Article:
GNAP carried out GPS collaring operation on 2 elephants and 1 buffalo

In October GNAP carried out GPS collaring operation on 2 elephants and 1 buffalo.
The operation was managed with the support of veterinarian João Almeida from Mozambique Wildlife Alliance and pilot Peter Perlstein from Wildlife Helicopters Mozambique.
A total of 2 days and approximately 16 hours of flight time were spent.
The team captured a matriarch (adult, alpha female of a group of 14 elephants) who was named Cécile. A collar on an elephant named Achille was replaced: his transmitter was about to die because of the battery. Achille is an interesting young bull that we initially placed with the big adult bull named Alessandro.
Since then, Achille moves from one family group to another, sometimes with Alesandro, sometimes alone. He is an helpful elephant to learn more about the family groups we have in the GNAP. He also often goes to raid the communities’ crop fields.
Since the purpose of GNAP is to develop virtual enclosures with the Earth Ranger system that can alert communities when elephants approach, it is important to continue monitoring Achille. It was planned that 2 other collars that did not work anymore would be changed, but the elephants Alessandro and Ricardina were not found.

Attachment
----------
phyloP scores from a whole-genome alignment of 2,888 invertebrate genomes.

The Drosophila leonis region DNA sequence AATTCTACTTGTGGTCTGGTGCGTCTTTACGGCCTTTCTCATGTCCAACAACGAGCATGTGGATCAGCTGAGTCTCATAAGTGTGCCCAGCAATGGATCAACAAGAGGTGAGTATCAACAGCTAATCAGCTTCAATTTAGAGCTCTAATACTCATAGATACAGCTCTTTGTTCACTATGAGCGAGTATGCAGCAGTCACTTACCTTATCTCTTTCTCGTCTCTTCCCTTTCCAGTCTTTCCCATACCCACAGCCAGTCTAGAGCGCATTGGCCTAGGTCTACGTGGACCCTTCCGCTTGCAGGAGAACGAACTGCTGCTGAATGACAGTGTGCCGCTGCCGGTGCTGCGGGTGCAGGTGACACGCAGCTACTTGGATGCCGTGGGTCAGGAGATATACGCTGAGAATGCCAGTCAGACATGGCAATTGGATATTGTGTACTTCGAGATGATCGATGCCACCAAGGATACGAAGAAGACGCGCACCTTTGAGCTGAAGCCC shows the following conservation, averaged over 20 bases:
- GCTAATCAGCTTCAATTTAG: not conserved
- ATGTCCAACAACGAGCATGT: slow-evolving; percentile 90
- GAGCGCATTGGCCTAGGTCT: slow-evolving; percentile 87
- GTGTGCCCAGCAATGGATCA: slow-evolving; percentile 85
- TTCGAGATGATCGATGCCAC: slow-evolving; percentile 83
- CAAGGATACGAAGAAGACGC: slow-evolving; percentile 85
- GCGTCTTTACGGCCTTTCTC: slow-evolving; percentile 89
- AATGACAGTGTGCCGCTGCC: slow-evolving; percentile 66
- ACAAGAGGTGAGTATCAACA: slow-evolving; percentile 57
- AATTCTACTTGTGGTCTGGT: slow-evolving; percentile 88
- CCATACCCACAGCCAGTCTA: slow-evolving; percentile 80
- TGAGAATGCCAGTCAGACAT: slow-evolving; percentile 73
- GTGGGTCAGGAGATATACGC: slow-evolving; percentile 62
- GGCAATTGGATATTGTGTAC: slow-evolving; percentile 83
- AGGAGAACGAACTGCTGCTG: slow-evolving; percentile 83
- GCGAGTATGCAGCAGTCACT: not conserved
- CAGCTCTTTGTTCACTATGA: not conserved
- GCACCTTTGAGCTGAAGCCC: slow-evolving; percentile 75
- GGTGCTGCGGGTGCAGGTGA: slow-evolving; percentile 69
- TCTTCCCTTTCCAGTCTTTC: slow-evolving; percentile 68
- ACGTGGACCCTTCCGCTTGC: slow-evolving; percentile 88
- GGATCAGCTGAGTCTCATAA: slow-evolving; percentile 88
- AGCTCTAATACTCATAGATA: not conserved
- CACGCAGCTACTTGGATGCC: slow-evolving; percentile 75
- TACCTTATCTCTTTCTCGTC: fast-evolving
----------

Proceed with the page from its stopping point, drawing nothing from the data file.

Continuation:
Regarding the buffalo, the last collar had stopped transmitting a few months ago. In the last period it was essential to continue monitoring, especially on the largest known herd located near Mount Pope. The monitoring team managed to find the herd with about 74 buffalo. The female with a dead collar was not found. So a collar was placed on a new adult female. About 14 calves were spotted in the herd (what a good news). Aerial surveillance and the support of a field team from early morning meant that the herd was found very quickly.